USAID Commemorates Day of the African Child; Launches Two Decades Report on Child Survival and Maternal Health

For Immediate Release

Tuesday, June 16, 2009
USAID Press Office
202-712-4320

WASHINGTON D.C. -- In commemoration of the Day of the African Child, The U.S. Agency for International Development (USAID) today released a report titled Two Decades of Progress: USAID's Child Survival and Maternal Health Program. http://pdf.usaid.gov/pdf_docs/PDACN044.pdf

Global child deaths have fallen from 15 million per year in the 1980s to 9.2 million in 2008. The Two Decades of Progress report documents this progress and showcases USAID's contribution to a global partnership that has resulted in saving six to seven million child lives each year with other donors, non-governmental, faith-based and community organizations, the private sector, the United Nations, and host countries themselves.

Twenty years ago, USAID and UNICEF launched the "child survival revolution." Since then, the American people, through USAID, have committed $6 billion in support of child survival programs in more than 80 countries. The President's Global Health Initiative reaffirms this commitment of resources and leadership to continue improving the survival and health of Africa's children.

"We celebrate this remarkable progress made by some very poor nations to advance child health, said Acting Assistant Administrator Gloria Steele. "Americans can be proud that tens of millions of children are alive and healthy because their tax dollars were wisely and compassionately used abroad. The challenge now is to build on these successes to save the remaining millions of children who are dying needlessly."

In maternal and child health, last year Congress provided USAID with a 25 percent increase in funding. In response, USAID began an agency-wide accelerated approach to increasing the survival of mothers, newborns, and young children, focusing on 30 countries with the greatest need. Seventeen of these 30 countries are in Africa, including three of the countries with the world's largest numbers of infant and child deaths - Ethiopia, Nigeria, and the Democratic Republic of Congo.

This is an ambitious, yet reachable effort for achieving significant reductions in deaths by delivering low-cost, high-impact interventions to prevent or treat the leading killers of mothers, newborns and children under five.

Overall, the United States is the single largest provider of foreign assistance in the world. The U.S. Government is also UNICEF's largest financial supporter, contributing over $2 billion directly to UNICEF since 1985, and a key partner in child survival programs.

USAID's global approach to child survival has focused on development and delivery of low cost, high impact interventions that can reach children in poor countries to prevent or treat the most important causes of child death. Major USAID contributions include:

  • developing "oral rehydration therapy," that can save children from effects of diarrheal illnesses;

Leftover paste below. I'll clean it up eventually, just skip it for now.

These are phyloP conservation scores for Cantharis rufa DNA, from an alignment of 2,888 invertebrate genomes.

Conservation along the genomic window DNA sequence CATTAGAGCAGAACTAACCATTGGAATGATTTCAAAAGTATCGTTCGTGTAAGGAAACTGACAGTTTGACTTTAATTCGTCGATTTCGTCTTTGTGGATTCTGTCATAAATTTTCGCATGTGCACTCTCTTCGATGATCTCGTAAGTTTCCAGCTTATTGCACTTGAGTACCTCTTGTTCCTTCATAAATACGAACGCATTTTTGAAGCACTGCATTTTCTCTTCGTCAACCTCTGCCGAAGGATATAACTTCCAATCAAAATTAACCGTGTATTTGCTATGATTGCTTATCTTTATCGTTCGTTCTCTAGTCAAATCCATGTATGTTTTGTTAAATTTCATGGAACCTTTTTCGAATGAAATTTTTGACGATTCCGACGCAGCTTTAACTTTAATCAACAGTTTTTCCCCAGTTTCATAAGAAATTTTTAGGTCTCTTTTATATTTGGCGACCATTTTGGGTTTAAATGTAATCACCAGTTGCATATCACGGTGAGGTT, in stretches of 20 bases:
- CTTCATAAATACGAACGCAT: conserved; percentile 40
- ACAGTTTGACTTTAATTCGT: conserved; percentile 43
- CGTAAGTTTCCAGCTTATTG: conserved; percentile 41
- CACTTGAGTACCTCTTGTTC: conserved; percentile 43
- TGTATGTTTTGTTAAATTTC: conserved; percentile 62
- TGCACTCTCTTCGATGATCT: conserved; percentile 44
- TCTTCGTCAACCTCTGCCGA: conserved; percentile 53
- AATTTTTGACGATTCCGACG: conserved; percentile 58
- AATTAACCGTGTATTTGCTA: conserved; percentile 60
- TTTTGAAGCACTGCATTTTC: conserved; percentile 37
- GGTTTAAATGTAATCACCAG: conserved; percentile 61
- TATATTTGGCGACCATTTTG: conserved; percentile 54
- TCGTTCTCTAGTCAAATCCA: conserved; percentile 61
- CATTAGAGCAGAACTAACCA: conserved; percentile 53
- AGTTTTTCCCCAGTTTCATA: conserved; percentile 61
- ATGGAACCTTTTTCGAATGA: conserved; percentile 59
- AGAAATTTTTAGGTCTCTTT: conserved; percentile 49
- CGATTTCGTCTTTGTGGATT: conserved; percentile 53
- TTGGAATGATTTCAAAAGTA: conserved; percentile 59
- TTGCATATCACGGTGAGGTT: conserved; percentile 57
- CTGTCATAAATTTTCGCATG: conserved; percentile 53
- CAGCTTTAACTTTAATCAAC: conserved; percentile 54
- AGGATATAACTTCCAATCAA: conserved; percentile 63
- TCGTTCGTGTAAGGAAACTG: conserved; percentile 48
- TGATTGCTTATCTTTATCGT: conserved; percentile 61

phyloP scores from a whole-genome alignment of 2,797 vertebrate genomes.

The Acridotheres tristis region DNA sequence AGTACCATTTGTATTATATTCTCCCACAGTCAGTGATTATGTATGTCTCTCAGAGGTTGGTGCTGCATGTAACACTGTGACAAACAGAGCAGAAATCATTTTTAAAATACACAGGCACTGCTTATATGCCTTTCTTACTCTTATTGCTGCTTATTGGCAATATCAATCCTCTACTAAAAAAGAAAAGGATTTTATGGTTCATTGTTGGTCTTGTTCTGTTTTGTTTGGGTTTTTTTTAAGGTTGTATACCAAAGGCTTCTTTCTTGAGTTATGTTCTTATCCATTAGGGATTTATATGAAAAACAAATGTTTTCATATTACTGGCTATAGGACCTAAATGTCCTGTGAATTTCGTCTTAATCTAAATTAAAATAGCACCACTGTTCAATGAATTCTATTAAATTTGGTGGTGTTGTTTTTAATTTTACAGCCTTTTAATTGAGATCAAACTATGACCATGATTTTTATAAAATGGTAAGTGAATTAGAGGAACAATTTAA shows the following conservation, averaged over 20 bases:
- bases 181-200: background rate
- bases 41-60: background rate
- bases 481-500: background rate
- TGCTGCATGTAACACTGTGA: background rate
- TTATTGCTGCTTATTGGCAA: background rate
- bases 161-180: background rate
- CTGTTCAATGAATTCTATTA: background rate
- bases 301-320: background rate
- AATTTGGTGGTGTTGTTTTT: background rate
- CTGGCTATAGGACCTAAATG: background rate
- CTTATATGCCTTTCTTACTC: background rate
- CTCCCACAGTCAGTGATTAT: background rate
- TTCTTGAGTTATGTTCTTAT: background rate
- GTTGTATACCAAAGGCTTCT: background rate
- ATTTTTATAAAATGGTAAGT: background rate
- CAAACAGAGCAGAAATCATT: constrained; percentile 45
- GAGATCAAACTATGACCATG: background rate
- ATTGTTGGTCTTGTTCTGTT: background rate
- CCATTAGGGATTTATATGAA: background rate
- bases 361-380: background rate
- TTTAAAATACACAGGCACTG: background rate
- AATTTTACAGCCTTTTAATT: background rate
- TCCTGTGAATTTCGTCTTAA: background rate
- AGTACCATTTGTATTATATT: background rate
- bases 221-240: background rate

• demonstrating that vitamin A supplements can reduce mortality among the millions of children in countries where diets are deficient in this micronutrient;
  • proving that children with pneumonia can be saved by antibiotics given by basic health workers;
  • demonstrating that insecticide-treated bed nets can reduce malaria illness and death;
  • proving the effectiveness of breastfeeding promotion in protecting infants and young children from illness and improving their nutrition.

The greatest impact of U.S. investment in child survival has come from support of programs that bring these and other life-saving interventions to hundreds of millions of children. USAID's work with developing country governments alongside UNICEF, the World Health Organization, the World Bank, other donors, non-governmental organizations, and private sector partners has contributed to successes at an unprecedented global scale, including:

  • Almost a billion episodes of child diarrhea are treated with lifesaving oral fluid therapy (ORT) each year, reducing child deaths from diarrheal disease by more than 50 percent since 1990 and saving more than 2 million children each year.
  • More than 100 million children receive a set of basic immunizations each year, and tens of millions more receive supplemental immunizations against polio, measles, and other diseases.
  • More than 75 million cases of child pneumonia are taken for treatment by trained health workers.
  • Malnutrition among children under age 5 has been reduced from one in three to one in four.
  • The Polio Eradication initiative has saved an estimated five million children from death or paralysis, and accelerated measles control efforts have saved two million lives since 1999.
  • Half a million children are estimated to have been saved last year alone with vitamin A.
  • Millions of pregnant women and children protected from malaria by insecticide treated bed nets.

For more information about USAID and its child and maternal health programs, please visit www.usaid.gov.

Last updated: March 06, 2012

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